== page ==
Facts on CP - if you have any fact sheet

Cerebral Palsy is caused by brain injury or abnormal development of the brain that occurs while a child’s brain is still developing — before birth, during birth, or immediately after birth. Cerebral Palsy affects body movement, muscle control, muscle coordination, muscle tone, reflex, posture and balance.

Background :

Few population-based studies of cerebral palsy have been done in low-income and middle-income countries. We aimed to examine cerebral palsy prevalence and subtypes, functional impairments, and presumed time of injury in children in Uganda.

Methods :

In this population-based study, we used a nested, three-stage, cross-sectional method (Iganga-Mayuge Health and Demographic Surveillance System [HDSS]) to screen for cerebral palsy in children aged 2–17 years in a rural eastern Uganda district. A specialist team confirmed the diagnosis and determined the subtype, motor function (according to the Gross Motor Function Classification System [GMFCS]), and possible time of brain injury for each child. Triangulation and interviews with key village informants were used to identify additional cases of suspected cerebral palsy. We estimated crude and adjusted cerebral palsy prevalence. We did χ2 analyses to examine differences between the group screened at stage 1 and the entire population and regression analyses to investigate associations between the number of cases and age, GMFCS level, subtype, and time of injury.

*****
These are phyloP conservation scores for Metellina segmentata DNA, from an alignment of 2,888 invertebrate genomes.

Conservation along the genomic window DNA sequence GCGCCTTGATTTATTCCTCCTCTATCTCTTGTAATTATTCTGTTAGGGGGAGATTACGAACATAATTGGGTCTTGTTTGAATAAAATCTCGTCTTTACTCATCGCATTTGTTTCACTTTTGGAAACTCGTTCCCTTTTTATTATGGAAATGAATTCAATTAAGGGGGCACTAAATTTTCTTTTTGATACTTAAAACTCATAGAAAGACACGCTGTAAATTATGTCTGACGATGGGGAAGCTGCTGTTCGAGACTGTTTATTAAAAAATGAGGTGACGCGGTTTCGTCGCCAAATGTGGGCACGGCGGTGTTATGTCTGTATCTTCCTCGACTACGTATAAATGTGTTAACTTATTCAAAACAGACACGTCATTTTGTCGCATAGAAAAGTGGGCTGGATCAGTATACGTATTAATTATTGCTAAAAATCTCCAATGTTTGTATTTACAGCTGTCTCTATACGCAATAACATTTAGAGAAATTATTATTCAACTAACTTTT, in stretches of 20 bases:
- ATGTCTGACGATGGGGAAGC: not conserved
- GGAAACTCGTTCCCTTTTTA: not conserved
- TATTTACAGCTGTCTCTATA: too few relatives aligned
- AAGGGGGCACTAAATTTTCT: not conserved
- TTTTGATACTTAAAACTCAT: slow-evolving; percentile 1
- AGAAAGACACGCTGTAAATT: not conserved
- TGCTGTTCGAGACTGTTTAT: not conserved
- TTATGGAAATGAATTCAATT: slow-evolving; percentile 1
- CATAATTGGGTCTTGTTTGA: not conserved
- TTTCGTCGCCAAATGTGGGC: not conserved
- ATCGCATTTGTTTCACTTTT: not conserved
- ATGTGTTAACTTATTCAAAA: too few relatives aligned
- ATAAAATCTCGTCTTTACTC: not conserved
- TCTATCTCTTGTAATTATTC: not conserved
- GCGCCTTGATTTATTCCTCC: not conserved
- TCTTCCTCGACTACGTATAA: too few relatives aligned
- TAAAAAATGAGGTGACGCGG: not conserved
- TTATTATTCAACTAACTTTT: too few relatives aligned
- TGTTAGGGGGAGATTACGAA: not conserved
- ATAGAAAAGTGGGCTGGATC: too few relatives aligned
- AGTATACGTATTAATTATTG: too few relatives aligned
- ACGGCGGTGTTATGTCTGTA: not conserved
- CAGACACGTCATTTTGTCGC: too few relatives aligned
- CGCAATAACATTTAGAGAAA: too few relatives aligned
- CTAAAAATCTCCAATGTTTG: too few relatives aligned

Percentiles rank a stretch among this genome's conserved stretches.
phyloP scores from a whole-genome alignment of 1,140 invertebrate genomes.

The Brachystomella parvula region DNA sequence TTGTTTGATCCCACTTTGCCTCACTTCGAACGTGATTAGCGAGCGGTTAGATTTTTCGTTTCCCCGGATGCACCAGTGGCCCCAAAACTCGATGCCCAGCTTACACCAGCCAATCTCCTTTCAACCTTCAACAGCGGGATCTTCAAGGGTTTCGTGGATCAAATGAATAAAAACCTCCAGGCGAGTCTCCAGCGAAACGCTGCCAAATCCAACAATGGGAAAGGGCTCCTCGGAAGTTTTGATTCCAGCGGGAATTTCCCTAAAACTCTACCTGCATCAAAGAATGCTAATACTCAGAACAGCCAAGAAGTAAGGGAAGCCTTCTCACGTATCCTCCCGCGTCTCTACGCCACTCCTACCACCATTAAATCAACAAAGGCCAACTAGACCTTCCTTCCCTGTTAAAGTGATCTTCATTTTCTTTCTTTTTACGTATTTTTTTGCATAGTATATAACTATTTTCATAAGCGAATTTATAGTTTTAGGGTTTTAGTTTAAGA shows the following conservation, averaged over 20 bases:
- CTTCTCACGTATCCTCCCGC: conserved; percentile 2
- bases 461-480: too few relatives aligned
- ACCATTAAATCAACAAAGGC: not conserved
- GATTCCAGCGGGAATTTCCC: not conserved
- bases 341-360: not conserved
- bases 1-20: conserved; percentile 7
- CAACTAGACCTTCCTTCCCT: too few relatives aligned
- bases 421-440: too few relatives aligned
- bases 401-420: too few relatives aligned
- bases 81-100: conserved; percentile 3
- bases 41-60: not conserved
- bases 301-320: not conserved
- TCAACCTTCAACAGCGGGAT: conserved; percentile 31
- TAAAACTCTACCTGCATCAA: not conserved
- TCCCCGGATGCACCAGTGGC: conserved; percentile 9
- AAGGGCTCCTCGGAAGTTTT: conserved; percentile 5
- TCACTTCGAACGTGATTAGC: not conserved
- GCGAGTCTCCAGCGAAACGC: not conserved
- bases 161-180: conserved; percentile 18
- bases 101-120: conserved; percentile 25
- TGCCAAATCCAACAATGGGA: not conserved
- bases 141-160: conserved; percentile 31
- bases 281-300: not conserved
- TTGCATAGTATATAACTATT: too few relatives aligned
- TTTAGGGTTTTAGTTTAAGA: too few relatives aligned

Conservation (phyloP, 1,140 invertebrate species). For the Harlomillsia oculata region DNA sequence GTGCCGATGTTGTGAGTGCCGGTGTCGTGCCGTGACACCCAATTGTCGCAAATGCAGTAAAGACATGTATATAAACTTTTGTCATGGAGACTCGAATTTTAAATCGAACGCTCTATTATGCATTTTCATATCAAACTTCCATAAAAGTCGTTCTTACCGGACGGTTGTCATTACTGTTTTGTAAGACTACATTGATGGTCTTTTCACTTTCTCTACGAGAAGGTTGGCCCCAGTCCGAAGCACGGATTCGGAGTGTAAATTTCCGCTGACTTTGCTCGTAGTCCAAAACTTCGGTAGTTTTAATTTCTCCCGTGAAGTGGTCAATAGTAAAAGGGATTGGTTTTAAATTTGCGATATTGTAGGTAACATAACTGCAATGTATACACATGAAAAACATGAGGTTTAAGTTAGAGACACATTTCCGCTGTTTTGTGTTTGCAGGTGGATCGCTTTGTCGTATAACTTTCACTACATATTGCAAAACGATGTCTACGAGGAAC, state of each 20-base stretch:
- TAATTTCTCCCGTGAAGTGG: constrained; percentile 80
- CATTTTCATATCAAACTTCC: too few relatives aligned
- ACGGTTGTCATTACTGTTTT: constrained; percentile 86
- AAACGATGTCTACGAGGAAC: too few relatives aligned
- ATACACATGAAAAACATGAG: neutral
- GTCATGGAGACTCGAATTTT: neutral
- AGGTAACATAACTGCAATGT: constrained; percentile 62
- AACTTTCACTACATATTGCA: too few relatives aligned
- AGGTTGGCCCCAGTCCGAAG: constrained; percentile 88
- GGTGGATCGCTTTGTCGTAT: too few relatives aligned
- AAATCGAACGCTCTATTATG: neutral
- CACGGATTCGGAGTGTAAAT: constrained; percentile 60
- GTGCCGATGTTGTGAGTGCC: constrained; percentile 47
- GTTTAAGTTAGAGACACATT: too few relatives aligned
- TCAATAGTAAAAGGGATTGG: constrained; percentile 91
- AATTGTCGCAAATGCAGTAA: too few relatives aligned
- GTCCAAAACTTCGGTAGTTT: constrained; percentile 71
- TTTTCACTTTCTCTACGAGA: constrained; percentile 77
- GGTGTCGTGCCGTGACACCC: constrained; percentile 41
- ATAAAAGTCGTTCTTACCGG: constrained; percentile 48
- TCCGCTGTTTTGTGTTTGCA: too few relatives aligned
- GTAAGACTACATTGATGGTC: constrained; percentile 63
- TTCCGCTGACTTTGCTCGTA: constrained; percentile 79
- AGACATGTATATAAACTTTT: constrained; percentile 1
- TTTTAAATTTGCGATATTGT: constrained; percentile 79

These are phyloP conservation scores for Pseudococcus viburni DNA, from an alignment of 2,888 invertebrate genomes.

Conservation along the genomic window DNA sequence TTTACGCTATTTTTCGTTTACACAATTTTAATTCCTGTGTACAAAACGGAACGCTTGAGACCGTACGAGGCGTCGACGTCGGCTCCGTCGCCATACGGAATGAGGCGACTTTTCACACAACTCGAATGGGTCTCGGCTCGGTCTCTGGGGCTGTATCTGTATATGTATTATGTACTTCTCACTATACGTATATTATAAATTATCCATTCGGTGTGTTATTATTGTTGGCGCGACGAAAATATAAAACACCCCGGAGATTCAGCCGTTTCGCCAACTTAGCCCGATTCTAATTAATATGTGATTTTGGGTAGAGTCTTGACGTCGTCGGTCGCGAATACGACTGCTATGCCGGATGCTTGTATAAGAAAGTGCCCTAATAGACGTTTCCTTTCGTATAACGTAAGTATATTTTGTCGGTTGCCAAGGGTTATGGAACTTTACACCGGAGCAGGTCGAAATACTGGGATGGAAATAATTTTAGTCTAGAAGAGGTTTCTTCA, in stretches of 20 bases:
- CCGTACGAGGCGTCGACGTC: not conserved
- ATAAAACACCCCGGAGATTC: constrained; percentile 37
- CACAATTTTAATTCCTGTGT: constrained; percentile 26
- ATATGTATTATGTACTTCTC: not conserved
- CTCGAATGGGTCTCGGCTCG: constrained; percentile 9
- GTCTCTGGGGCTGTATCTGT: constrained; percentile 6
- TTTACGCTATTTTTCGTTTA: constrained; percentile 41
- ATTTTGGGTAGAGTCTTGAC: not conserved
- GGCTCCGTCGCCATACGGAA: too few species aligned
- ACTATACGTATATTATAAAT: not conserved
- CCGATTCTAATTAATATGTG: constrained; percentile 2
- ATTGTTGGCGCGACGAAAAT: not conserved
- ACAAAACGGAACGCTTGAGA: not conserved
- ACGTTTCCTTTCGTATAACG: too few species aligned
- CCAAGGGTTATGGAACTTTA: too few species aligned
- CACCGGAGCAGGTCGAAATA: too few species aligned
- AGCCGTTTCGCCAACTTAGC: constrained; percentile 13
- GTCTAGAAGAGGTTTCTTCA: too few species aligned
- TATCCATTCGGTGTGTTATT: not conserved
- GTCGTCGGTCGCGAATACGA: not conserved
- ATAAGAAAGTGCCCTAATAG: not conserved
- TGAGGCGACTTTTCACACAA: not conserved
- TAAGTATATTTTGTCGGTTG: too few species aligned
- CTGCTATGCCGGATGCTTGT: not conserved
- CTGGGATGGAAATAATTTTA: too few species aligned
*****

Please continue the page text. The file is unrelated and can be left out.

Findings :

We used data from the March 1, 2015, to June 30, 2015, surveillance round of the Iganga-Mayuge HDSS. 31 756 children were screened for cerebral palsy, which was confirmed in 86 (19%) of 442 children who screened positive in the first screening stage. The crude cerebral palsy prevalence was 2·7 (95% CI 2·2–3·3) per 1000 children, and prevalence increased to 2·9 (2·4–3·6) per 1000 children after adjustment for attrition. The prevalence was lower in older (8–17 years) than in younger (<8 years) children. Triangulation added 11 children to the cohort. Spastic unilateral cerebral palsy was the most common subtype (45 [46%] of 97 children) followed by bilateral cerebral palsy (39 [40%] of 97 children). 14 (27%) of 51 children aged 2–7 years had severe cerebral palsy (GMFCS levels 4–5) compared with only five (12%) of 42 children aged 8–17 years. Few children (two [2%] of 97) diagnosed with cerebral palsy were born preterm. Post-neonatal events were the probable cause of cerebral palsy in 24 (25%) of 97 children.

Interpretation :

Cerebral palsy prevalence was higher in rural Uganda than in high-income countries (HICs), where prevalence is about 1·8–2·3 cases per 1000 children. Children younger than 8 years were more likely to have severe cerebral palsy than older children. Fewer older children than younger children with cerebral palsy suggested a high mortality in severely affected children. The small number of preterm-born children probably resulted from low preterm survival. About five times more children with post-neonatal cerebral palsy in Uganda than in HICs suggested that cerebral malaria and seizures were prevalent risk factors in this population.

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